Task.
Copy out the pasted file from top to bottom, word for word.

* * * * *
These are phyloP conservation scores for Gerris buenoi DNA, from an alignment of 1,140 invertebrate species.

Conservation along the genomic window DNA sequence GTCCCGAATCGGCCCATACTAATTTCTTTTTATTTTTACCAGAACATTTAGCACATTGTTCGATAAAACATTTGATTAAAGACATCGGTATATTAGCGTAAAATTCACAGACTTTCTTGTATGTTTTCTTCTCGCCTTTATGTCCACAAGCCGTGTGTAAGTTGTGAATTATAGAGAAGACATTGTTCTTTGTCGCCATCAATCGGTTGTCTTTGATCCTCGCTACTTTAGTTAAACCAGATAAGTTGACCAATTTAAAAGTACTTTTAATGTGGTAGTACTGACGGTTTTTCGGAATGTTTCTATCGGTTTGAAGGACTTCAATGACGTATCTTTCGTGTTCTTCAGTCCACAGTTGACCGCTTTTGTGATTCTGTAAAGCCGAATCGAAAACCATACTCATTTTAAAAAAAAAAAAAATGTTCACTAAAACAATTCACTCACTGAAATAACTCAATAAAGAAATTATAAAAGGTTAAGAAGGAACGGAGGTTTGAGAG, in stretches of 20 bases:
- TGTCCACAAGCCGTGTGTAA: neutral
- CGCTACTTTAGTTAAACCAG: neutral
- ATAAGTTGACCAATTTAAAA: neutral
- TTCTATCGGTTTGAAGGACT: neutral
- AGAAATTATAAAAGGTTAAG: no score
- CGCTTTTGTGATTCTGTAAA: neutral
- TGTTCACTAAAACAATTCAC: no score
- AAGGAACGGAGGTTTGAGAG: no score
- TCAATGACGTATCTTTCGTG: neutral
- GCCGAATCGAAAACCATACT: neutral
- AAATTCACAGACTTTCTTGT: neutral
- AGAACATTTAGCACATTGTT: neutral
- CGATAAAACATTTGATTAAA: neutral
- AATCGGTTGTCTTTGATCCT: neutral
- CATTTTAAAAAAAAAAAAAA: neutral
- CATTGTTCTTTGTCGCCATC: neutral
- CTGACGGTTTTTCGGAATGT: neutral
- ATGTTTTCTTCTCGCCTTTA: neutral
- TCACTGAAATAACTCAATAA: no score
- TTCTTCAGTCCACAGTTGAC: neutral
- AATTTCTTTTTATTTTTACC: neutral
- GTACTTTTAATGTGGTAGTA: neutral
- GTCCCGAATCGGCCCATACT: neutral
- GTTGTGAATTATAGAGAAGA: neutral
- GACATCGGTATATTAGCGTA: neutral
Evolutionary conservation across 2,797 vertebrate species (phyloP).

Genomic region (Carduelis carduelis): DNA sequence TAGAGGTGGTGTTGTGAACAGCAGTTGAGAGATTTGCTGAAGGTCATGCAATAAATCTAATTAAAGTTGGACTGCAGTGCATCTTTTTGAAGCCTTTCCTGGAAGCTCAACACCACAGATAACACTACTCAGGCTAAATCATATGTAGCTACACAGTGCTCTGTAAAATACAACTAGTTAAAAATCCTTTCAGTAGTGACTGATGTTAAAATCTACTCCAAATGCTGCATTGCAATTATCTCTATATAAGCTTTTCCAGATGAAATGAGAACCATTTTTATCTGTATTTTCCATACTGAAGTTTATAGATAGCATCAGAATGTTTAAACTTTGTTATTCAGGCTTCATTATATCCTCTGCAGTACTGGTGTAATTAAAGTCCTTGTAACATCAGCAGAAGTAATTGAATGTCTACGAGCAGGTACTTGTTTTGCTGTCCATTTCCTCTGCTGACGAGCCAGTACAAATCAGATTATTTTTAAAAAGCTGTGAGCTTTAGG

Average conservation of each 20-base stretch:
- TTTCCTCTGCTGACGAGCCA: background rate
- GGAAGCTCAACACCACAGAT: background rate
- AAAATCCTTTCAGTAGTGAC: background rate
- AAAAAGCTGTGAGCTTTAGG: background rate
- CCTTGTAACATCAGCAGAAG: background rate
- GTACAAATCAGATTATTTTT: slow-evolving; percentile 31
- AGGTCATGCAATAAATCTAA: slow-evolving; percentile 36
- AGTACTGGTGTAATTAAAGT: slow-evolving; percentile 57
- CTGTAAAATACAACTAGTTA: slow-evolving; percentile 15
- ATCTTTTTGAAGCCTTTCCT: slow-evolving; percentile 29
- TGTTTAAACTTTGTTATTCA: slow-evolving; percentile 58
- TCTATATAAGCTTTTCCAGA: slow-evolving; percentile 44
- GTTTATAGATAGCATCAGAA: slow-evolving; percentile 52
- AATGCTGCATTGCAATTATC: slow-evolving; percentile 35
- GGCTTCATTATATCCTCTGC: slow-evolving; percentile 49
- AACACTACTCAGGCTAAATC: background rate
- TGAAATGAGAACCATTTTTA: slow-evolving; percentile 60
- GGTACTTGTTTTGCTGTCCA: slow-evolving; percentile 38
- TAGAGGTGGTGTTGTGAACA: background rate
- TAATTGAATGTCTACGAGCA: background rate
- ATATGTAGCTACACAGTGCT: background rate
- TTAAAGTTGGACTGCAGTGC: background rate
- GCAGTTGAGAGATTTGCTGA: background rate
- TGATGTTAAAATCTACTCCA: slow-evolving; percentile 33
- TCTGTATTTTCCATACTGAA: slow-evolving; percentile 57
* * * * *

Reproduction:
These are phyloP conservation scores for Gerris buenoi DNA, from an alignment of 1,140 invertebrate species.

Conservation along the genomic window DNA sequence GTCCCGAATCGGCCCATACTAATTTCTTTTTATTTTTACCAGAACATTTAGCACATTGTTCGATAAAACATTTGATTAAAGACATCGGTATATTAGCGTAAAATTCACAGACTTTCTTGTATGTTTTCTTCTCGCCTTTATGTCCACAAGCCGTGTGTAAGTTGTGAATTATAGAGAAGACATTGTTCTTTGTCGCCATCAATCGGTTGTCTTTGATCCTCGCTACTTTAGTTAAACCAGATAAGTTGACCAATTTAAAAGTACTTTTAATGTGGTAGTACTGACGGTTTTTCGGAATGTTTCTATCGGTTTGAAGGACTTCAATGACGTATCTTTCGTGTTCTTCAGTCCACAGTTGACCGCTTTTGTGATTCTGTAAAGCCGAATCGAAAACCATACTCATTTTAAAAAAAAAAAAAATGTTCACTAAAACAATTCACTCACTGAAATAACTCAATAAAGAAATTATAAAAGGTTAAGAAGGAACGGAGGTTTGAGAG, in stretches of 20 bases:
- TGTCCACAAGCCGTGTGTAA: neutral
- CGCTACTTTAGTTAAACCAG: neutral
- ATAAGTTGACCAATTTAAAA: neutral
- TTCTATCGGTTTGAAGGACT: neutral
- AGAAATTATAAAAGGTTAAG: no score
- CGCTTTTGTGATTCTGTAAA: neutral
- TGTTCACTAAAACAATTCAC: no score
- AAGGAACGGAGGTTTGAGAG: no score
- TCAATGACGTATCTTTCGTG: neutral
- GCCGAATCGAAAACCATACT: neutral
- AAATTCACAGACTTTCTTGT: neutral
- AGAACATTTAGCACATTGTT: neutral
- CGATAAAACATTTGATTAAA: neutral
- AATCGGTTGTCTTTGATCCT: neutral
- CATTTTAAAAAAAAAAAAAA: neutral
- CATTGTTCTTTGTCGCCATC: neutral
- CTGACGGTTTTTCGGAATGT: neutral
- ATGTTTTCTTCTCGCCTTTA: neutral
- TCACTGAAATAACTCAATAA: no score
- TTCTTCAGTCCACAGTTGAC: neutral
- AATTTCTTTTTATTTTTACC: neutral
- GTACTTTTAATGTGGTAGTA: neutral
- GTCCCGAATCGGCCCATACT: neutral
- GTTGTGAATTATAGAGAAGA: neutral
- GACATCGGTATATTAGCGTA: neutral
Evolutionary conservation across 2,797 vertebrate species (phyloP).

Genomic region (Carduelis carduelis): DNA sequence TAGAGGTGGTGTTGTGAACAGCAGTTGAGAGATTTGCTGAAGGTCATGCAATAAATCTAATTAAAGTTGGACTGCAGTGCATCTTTTTGAAGCCTTTCCTGGAAGCTCAACACCACAGATAACACTACTCAGGCTAAATCATATGTAGCTACACAGTGCTCTGTAAAATACAACTAGTTAAAAATCCTTTCAGTAGTGACTGATGTTAAAATCTACTCCAAATGCTGCATTGCAATTATCTCTATATAAGCTTTTCCAGATGAAATGAGAACCATTTTTATCTGTATTTTCCATACTGAAGTTTATAGATAGCATCAGAATGTTTAAACTTTGTTATTCAGGCTTCATTATATCCTCTGCAGTACTGGTGTAATTAAAGTCCTTGTAACATCAGCAGAAGTAATTGAATGTCTACGAGCAGGTACTTGTTTTGCTGTCCATTTCCTCTGCTGACGAGCCAGTACAAATCAGATTATTTTTAAAAAGCTGTGAGCTTTAGG

Average conservation of each 20-base stretch:
- TTTCCTCTGCTGACGAGCCA: background rate
- GGAAGCTCAACACCACAGAT: background rate
- AAAATCCTTTCAGTAGTGAC: background rate
- AAAAAGCTGTGAGCTTTAGG: background rate
- CCTTGTAACATCAGCAGAAG: background rate
- GTACAAATCAGATTATTTTT: slow-evolving; percentile 31
- AGGTCATGCAATAAATCTAA: slow-evolving; percentile 36
- AGTACTGGTGTAATTAAAGT: slow-evolving; percentile 57
- CTGTAAAATACAACTAGTTA: slow-evolving; percentile 15
- ATCTTTTTGAAGCCTTTCCT: slow-evolving; percentile 29
- TGTTTAAACTTTGTTATTCA: slow-evolving; percentile 58
- TCTATATAAGCTTTTCCAGA: slow-evolving; percentile 44
- GTTTATAGATAGCATCAGAA: slow-evolving; percentile 52
- AATGCTGCATTGCAATTATC: slow-evolving; percentile 35
- GGCTTCATTATATCCTCTGC: slow-evolving; percentile 49
- AACACTACTCAGGCTAAATC: background rate
- TGAAATGAGAACCATTTTTA: slow-evolving; percentile 60
- GGTACTTGTTTTGCTGTCCA: slow-evolving; percentile 38
- TAGAGGTGGTGTTGTGAACA: background rate
- TAATTGAATGTCTACGAGCA: background rate
- ATATGTAGCTACACAGTGCT: background rate
- TTAAAGTTGGACTGCAGTGC: background rate
- GCAGTTGAGAGATTTGCTGA: background rate
- TGATGTTAAAATCTACTCCA: slow-evolving; percentile 33
- TCTGTATTTTCCATACTGAA: slow-evolving; percentile 57